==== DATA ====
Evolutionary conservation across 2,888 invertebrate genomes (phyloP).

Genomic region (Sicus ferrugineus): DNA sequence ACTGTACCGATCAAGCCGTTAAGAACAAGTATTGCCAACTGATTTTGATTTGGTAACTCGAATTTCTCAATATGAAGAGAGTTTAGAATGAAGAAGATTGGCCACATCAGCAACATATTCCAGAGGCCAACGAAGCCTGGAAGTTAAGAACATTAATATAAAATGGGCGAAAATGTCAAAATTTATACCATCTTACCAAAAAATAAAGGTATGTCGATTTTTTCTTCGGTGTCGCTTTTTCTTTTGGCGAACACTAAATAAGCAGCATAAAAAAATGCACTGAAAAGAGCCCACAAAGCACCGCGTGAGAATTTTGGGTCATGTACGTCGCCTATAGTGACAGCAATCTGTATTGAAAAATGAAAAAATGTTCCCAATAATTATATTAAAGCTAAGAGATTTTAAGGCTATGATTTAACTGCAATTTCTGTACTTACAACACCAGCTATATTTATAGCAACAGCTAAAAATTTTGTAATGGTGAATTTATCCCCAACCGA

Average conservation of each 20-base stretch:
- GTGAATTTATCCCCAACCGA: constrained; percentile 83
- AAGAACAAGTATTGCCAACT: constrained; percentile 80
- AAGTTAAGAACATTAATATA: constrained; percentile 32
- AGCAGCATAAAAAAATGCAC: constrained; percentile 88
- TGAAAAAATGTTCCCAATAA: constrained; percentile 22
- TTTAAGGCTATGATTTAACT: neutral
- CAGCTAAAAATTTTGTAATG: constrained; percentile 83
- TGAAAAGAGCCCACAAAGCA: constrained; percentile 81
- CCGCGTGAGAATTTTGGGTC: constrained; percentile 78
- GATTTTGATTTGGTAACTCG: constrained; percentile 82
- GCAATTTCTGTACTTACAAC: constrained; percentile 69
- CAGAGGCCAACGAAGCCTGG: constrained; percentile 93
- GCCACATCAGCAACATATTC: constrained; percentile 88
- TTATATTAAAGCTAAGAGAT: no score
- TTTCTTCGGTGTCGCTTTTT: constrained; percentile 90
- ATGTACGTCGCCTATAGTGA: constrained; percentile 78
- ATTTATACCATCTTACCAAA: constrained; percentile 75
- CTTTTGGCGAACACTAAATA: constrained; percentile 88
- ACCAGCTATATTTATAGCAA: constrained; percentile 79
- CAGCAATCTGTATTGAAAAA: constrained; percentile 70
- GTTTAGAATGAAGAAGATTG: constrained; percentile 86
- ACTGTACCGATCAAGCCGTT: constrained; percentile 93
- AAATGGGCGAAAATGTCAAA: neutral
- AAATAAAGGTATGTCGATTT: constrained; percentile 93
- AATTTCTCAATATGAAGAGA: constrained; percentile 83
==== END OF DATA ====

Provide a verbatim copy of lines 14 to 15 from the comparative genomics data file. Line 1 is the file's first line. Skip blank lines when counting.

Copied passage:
- GCAATTTCTGTACTTACAAC: constrained; percentile 69
- CAGAGGCCAACGAAGCCTGG: constrained; percentile 93